Don’t forget about the art at Royal Oak’s Arts, Beats & Eats festival

With everything that Arts, Beats & Eats festival has to offer — music from acts as diverse as Third Eye Blind and the Village People, food from more than 40 local vendors — it's easy to forget about the first part of the equation: the art. Lisa Konikow knows a thing or two about the fest's artistic offerings, as she's served as the festival's art director since its inception 17 years ago.

How'd she get the gig? Konikow ran Xochipilli Art Gallery in Birmingham for 14 years. "Now it's kind of a tchotchke street — but high end, tchotchke, though!" she says. "But we represented Jerome Feretti, Stephen Goodfellow — a lot of the Cass Corridor artists. I don't like to use the word 'stable,' but had this really nice group. Anybody can call themselves a gallery. We were a real gallery!"

Konikow says in recent years the gallery activity has been moving back south to Ferndale and Detroit. "There's a change in the air," she says. "It's like out of the ashes comes a lot of cultural activity."

But Konikow adds that an important part about Arts, Beats & Eats are the national and international artists that the festival brings in each year. This year's lineup features plenty of Michigan artists, but also artists from all across the U.S. as well as Canada and Mexico.

Asked about how the festival chooses the participating artists, Konikow explains that It's a juried show. She says she hires a panel of judges composed of art administrators, artists, arts people from around the city, gallery people, museum people, other art fair artists. She says the panel judges between 400 and 500 applicants every year, and only around 100 get in, with around 60 returning each year. "I do have some say, but I want to honor the jury," Konikow says, and adds she takes pride in the festival's consistent diversity of artists.

Konikow says that she picks different people for the jury every year, but she won't say exactly who to protect the jury from backlash (we at MT know how dramatic artists can be). Once the show is up, a separate street jury is assembled to take stock of the booths and award more than $7,500 in cash prizes across 16 categories.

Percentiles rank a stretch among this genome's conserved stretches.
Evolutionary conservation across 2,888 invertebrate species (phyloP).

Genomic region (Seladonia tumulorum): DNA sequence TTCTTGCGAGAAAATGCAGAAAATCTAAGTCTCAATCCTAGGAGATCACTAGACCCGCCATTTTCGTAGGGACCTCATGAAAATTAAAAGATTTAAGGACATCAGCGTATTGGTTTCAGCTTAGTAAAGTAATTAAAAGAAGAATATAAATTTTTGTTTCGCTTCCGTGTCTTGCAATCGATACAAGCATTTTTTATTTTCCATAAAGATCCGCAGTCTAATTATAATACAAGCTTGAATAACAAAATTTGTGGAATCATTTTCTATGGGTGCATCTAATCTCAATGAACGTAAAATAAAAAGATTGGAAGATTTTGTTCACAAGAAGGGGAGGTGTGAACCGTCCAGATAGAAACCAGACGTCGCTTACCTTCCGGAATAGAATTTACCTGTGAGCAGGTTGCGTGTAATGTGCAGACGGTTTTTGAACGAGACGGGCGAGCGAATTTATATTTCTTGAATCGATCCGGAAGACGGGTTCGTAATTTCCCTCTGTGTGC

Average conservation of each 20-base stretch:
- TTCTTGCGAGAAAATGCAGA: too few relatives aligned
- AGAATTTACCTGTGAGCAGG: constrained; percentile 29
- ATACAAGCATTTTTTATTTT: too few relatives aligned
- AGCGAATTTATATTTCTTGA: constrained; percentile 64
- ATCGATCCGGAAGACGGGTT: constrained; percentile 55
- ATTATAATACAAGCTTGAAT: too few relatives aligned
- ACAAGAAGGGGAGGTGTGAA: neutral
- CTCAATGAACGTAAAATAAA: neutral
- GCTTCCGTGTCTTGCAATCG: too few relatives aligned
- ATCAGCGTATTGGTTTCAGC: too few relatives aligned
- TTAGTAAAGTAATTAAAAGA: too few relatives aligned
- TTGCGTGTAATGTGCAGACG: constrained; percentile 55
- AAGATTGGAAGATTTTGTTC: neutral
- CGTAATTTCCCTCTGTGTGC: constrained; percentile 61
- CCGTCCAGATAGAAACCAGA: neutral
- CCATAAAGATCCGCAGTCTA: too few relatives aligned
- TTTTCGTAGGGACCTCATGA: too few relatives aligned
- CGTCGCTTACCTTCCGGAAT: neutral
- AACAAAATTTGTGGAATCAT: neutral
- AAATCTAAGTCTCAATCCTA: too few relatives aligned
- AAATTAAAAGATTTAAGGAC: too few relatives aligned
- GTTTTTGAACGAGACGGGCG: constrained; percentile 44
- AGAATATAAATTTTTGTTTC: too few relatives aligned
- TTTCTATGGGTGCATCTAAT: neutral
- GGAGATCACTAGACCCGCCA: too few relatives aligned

"We have ribbons, like a 'Spirit of the City' award," she says. "Detroit is such a spirit city." The festival even awards a "Golden Dolly" award to the artists' assistants. ("That goes to the best schlepper, the person who supported the artist for all these years by carrying and lifting," she says.) Awards are presented at a breakfast ceremony on Sunday. The final Day of the festival is Monday, but the extra day gives the artists a chance to display their ribbons.

The camaraderie and friendly rivalry, Konikow says, is what makes the festival really special. "These people come from all around the country, and they make a little village," Konikow says. "We're not just an art fair, we're a festival of food and music and art. The pressures of the festival — the loudness, the intense crowds, make it easier to bring in a lot of people but harder for art sales, because there's such a crush of people." Nevertheless, Konikow notes that the festival remains consistently highly rated out of thousands of art festivals across the country.

"They become kind of a small family. They're there to make money, but they become kind of an entity of their own," she says. "It's part of the festival, but it's separate from the festival. I wouldn't want you to write that we're a schizophrenic festival, but it's really fascinating to me that it works." — mt

Arts, Beats & Eats is 11 a.m.-11 p.m. on Friday, Aug. 29-Sunday, Aug. 31 and 11 a.m.-9:30 p.m. on Monday, Sept. 1; downtown Royal Oak; 248-541-7550;

About The Author

Lee DeVito

Leyland "Lee" DeVito grew up in the suburbs of Detroit, where he read Metro Times religiously due to teenaged-induced boredom. He became a contributing writer for Metro Times in 2009, and Editor in Chief in 2016. In addition to writing, he also supplies occasional illustrations. His writing has been published...
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